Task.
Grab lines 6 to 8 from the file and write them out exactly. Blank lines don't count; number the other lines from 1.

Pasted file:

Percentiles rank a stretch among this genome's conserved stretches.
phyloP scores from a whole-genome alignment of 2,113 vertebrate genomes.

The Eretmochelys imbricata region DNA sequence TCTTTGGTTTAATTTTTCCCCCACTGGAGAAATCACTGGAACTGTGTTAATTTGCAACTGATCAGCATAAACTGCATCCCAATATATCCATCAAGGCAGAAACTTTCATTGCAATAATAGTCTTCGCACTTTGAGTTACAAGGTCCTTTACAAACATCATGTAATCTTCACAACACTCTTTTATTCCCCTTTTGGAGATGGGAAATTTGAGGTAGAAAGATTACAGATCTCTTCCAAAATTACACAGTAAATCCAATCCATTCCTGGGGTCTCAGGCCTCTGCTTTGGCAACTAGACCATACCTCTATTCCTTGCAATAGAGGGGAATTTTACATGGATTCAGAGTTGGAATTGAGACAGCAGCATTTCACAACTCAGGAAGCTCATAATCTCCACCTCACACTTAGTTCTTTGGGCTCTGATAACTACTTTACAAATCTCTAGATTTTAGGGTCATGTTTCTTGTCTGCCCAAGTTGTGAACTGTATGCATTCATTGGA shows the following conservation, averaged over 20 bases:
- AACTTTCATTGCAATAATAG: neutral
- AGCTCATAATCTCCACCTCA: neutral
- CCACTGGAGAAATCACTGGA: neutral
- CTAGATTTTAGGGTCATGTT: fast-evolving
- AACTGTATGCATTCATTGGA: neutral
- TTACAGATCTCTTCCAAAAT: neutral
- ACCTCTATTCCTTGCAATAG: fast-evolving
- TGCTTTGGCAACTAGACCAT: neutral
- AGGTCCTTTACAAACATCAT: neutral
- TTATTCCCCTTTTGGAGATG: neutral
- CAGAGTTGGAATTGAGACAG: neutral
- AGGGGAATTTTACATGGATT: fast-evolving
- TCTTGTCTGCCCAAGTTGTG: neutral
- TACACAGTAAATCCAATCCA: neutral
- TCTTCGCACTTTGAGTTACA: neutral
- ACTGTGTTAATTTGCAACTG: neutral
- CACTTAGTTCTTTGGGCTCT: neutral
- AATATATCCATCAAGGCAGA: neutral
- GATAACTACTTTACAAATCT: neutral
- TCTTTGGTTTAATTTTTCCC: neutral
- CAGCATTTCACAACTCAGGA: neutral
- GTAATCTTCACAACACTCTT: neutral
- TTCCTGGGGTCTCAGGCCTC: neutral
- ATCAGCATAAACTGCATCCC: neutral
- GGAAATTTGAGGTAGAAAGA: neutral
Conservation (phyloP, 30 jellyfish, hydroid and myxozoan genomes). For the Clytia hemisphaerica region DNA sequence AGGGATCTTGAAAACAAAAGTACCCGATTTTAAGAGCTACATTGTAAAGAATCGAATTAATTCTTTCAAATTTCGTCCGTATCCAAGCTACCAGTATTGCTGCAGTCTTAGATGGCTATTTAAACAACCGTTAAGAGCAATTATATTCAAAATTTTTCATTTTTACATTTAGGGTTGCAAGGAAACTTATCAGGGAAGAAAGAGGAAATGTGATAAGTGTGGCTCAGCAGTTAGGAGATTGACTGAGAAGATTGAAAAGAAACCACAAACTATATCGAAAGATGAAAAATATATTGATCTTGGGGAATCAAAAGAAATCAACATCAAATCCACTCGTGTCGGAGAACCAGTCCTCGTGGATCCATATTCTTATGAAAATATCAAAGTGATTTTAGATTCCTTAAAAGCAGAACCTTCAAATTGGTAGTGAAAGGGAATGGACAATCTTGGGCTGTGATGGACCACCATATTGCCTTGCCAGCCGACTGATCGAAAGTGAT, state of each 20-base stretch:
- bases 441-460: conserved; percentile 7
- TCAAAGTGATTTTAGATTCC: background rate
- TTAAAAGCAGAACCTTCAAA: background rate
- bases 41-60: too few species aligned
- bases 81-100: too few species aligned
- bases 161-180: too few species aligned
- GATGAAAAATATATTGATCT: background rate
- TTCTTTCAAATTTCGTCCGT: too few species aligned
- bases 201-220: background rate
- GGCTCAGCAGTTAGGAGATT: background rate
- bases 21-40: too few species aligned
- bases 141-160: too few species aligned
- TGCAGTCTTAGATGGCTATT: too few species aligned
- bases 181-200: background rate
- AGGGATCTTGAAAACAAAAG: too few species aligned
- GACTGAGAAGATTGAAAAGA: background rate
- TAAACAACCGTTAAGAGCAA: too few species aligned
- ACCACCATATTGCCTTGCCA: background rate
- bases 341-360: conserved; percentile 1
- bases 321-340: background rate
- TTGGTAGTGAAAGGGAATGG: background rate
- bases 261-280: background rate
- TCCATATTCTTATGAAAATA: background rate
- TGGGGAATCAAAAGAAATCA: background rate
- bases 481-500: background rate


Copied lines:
- CCACTGGAGAAATCACTGGA: neutral
- CTAGATTTTAGGGTCATGTT: fast-evolving
- AACTGTATGCATTCATTGGA: neutral